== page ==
John Williams' music isn't very impressive either, to be honest. There are some decent source cues, and the occasional dramatic flourish for dramatic climaxes. There are also three "setpieces", of sorts, where the music gets to shine - the opening main titles (sans sound effects), the dream scene and the final confrontation scene. Some string-heavy, saccharine bits - partially based on Hugo Winterthaler's main theme song - and some riding music that is OK. The FSM album holds up much better than the actual film score.


Actually, Thor, the DIAMOND HEAD soundtrack is a ColPix LP album, and FSM merely re-issued it onto CD.
Let's get our soundtrack history correct! (you LP ignorer) smile

In any event, the album is a re-recording, & most of the music heard on this album did not appear much in the film. I agree, though, that this is not a major John Williams title in his filmography/discography.

I do not understand your evaluation process of a film , Thor.
You dish out criticisms easily saying a lot of it was cliched and/or boring.
Please keep in mind that the PACE of films prior to MTV-style editing were slower overall across the industry and assumed that (unlike today) we audience members had attention spans of adults and not 3 year olds.
I like films directed by Guy Green (THE SNORKEL, THE MARK, A PATCH OF BLUE, THE MAGUS, & LUTHER). Some of these are my favorites, and while DIAMOND HEAD is not one of them, I still like it nevertheless.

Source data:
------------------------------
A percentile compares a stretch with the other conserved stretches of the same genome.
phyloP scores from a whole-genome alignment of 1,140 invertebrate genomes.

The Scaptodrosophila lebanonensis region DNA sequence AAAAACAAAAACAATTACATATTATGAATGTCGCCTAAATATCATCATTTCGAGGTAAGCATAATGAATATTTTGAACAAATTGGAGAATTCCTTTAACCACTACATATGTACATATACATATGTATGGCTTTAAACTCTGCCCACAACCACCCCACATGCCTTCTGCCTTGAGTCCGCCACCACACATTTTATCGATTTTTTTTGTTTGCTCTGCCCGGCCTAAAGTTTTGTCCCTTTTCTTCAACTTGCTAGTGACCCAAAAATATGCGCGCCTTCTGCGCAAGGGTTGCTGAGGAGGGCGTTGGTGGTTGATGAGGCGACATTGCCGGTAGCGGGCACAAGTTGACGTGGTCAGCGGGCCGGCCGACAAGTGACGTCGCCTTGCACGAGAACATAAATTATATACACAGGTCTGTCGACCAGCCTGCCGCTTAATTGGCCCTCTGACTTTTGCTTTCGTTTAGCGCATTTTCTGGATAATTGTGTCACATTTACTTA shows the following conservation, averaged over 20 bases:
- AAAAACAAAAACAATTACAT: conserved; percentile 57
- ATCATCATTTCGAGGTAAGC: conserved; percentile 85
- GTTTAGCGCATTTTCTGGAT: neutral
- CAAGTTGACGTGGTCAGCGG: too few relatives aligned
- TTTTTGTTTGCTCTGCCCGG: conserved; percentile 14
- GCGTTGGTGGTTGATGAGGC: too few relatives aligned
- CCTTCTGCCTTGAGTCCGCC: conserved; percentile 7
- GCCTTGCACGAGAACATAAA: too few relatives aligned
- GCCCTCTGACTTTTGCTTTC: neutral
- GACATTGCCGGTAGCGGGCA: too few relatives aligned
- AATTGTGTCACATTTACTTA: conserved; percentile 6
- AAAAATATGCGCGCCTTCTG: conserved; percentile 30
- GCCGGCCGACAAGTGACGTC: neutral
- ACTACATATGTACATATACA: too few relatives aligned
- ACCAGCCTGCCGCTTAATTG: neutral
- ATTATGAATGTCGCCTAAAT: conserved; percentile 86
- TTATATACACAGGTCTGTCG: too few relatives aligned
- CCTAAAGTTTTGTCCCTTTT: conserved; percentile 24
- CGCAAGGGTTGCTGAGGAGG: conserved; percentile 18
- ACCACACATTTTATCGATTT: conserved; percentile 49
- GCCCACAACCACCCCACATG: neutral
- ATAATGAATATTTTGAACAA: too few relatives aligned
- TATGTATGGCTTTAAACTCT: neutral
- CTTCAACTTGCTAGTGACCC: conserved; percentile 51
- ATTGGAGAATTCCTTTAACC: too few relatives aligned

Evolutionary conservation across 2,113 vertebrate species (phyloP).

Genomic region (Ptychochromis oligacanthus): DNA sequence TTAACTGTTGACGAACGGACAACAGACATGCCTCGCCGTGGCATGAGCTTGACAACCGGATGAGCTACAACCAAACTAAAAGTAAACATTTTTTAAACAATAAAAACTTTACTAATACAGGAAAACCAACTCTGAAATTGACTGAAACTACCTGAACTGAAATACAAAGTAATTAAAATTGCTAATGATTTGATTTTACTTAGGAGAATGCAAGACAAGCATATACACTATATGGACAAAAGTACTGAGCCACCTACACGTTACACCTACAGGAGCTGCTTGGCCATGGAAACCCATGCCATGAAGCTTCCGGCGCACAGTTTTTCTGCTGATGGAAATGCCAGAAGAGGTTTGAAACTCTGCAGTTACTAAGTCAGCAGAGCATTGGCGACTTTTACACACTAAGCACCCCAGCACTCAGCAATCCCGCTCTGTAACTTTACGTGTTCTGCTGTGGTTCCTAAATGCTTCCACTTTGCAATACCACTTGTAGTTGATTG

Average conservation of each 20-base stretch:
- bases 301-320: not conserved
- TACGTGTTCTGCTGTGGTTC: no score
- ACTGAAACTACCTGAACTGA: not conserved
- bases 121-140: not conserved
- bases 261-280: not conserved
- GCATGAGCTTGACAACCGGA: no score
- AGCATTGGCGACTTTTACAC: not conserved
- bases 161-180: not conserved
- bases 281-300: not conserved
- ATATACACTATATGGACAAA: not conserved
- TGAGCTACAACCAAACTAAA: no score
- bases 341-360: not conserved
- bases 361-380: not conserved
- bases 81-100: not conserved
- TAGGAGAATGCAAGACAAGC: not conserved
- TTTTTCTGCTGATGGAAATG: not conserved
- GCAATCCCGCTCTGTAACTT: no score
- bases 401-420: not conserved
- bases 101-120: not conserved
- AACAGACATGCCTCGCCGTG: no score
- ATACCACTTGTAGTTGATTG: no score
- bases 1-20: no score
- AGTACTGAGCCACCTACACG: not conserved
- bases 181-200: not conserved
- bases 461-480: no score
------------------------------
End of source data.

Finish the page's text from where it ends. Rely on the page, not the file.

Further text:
Remember, Hawaii wasn't consistered the 50th State in US until the late 1950s, so this film about Caucasian racism against native Hawaiians was an example of cinema taking on a subject that was hardly ever approached before. This is why I love films made between 1956 - 1974 so much - because they challenged Golden Hollywood aesthetics by tackling social issues and relatively recent events.
What exactly is cliche to you, Thor?
The acting styles?
The bright studio Klieglights on interior sets?
Insufficient feminism?
You seem to evaluate an older movie in terms of current standards and trends...

 
 
 Posted:   Sep 27, 2010 - 5:15 AM   
 By:   OnyaBirri   (Member)

I have the LP, one of the very few JW soundtracks that own.

 
 
 Posted:   Sep 27, 2010 - 6:00 AM   
 By:   Thor   (Member)

Actually, Thor, the DIAMOND HEAD soundtrack is a ColPix LP album, and FSM merely re-issued it onto CD.
Let's get our soundtrack history correct! (you LP ignorer) smile


I know. I had the Colpix LP (albeit as a CD transfer) for many years before the far superior FSM reissue came about.

Please keep in mind that the PACE of films prior to MTV-style editing were slower overall across the industry and assumed that (unlike today) we audience members had attention spans of adults and not 3 year olds.